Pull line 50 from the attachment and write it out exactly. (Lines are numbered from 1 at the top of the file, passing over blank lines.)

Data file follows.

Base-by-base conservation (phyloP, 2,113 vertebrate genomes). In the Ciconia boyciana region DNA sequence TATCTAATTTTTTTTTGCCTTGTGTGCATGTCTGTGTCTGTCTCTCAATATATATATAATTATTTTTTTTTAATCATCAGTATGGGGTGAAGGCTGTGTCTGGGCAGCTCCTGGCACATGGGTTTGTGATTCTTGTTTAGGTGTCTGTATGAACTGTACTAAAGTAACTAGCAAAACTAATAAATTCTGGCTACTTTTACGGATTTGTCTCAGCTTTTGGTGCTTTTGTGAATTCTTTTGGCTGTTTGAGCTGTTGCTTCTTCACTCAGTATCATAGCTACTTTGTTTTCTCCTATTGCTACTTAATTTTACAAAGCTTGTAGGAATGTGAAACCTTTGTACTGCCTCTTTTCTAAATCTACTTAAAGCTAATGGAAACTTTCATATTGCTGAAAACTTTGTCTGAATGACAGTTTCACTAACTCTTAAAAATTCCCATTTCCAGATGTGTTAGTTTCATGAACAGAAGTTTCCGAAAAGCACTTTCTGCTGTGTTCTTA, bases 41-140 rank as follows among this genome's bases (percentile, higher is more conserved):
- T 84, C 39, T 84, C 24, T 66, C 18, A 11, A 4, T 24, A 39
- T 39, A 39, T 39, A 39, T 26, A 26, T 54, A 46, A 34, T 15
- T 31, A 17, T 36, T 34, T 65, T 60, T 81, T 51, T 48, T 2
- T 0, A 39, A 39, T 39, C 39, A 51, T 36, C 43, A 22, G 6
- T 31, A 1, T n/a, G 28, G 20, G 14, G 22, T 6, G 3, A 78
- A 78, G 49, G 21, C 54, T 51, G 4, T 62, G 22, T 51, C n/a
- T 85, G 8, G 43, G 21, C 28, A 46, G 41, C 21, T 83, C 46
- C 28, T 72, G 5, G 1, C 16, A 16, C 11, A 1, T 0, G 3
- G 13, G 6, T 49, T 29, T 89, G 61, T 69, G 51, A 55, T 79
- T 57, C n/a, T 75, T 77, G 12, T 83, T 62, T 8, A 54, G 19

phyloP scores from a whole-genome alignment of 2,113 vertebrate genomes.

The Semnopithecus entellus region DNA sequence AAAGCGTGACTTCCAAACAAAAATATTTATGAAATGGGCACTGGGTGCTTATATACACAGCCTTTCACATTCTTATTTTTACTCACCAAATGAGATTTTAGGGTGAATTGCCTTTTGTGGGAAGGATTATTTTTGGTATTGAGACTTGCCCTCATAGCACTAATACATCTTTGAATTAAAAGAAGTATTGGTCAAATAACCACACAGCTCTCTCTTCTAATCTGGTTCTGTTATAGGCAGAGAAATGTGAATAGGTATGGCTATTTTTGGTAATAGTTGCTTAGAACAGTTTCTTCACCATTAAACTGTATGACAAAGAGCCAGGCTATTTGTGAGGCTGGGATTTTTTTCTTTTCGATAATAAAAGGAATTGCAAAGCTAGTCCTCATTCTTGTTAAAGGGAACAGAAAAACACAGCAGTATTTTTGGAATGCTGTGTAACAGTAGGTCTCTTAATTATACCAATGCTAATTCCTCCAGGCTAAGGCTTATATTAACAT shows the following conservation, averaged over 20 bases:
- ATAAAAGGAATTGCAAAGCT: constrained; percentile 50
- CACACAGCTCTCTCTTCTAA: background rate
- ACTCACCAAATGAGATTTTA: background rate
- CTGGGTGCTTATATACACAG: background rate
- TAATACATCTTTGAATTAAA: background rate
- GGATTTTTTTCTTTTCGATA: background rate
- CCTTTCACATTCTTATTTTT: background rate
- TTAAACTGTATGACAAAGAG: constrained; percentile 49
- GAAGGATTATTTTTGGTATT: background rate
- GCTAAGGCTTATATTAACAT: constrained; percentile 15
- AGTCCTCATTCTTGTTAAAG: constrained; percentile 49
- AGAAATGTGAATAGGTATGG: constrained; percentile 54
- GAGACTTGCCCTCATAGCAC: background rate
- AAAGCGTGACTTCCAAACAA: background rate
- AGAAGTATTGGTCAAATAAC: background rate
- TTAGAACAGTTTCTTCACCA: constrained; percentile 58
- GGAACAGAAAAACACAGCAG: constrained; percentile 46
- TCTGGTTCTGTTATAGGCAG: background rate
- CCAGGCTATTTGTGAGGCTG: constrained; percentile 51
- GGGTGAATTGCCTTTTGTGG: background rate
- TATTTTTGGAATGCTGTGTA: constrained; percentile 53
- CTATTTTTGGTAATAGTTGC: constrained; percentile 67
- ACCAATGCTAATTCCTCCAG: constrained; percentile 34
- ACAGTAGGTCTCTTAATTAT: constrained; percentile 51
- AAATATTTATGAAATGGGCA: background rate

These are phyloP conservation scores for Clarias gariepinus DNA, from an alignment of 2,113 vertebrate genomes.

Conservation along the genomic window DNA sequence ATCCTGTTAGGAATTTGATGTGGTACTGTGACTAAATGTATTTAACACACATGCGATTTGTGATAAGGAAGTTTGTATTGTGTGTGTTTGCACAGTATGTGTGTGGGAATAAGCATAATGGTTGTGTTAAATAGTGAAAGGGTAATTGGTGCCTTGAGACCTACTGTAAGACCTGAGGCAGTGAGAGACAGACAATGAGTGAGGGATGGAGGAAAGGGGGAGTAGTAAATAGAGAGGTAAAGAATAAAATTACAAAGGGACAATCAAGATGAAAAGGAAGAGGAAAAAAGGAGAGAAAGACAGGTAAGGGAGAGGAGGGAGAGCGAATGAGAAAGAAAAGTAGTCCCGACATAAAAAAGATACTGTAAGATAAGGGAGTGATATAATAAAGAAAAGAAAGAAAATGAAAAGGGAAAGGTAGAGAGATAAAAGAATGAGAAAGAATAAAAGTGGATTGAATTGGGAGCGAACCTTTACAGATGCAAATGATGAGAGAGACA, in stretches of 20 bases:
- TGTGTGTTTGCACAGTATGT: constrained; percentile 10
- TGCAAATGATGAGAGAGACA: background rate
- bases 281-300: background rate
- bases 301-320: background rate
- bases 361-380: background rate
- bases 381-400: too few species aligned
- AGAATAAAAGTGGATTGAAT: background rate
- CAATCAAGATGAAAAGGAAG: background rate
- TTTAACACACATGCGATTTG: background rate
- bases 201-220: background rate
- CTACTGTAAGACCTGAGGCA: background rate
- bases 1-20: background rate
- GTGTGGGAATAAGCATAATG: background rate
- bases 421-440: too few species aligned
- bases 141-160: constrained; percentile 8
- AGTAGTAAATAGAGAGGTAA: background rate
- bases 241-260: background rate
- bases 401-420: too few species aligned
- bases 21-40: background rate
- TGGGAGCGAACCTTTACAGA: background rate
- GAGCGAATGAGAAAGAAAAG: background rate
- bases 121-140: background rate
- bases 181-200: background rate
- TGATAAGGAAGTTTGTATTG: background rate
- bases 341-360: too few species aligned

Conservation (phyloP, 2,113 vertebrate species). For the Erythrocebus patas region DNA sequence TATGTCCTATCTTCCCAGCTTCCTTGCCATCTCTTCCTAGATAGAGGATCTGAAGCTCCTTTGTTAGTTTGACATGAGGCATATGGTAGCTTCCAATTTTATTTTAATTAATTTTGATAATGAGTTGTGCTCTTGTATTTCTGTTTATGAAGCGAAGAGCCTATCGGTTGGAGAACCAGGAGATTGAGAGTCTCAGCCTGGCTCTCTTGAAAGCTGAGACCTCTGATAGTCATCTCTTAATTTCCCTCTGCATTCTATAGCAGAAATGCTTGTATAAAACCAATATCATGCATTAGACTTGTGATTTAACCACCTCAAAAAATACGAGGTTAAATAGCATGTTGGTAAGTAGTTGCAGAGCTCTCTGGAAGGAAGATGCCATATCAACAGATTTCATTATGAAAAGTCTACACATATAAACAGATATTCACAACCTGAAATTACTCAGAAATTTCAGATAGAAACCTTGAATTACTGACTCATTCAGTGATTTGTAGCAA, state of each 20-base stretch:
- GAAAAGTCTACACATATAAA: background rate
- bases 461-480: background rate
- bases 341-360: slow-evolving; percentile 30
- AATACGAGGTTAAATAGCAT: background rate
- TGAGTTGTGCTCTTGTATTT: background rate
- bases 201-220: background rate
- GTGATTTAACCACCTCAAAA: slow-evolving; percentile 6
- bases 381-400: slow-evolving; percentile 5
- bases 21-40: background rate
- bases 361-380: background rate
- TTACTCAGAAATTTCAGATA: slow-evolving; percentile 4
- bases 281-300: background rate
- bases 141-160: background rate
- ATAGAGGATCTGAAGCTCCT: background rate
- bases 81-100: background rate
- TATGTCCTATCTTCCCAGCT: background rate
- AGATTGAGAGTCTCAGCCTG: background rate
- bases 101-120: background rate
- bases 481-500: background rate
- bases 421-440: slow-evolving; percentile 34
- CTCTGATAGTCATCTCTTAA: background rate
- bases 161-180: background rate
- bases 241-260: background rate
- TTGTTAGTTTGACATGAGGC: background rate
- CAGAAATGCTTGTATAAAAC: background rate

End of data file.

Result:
- bases 201-220: background rate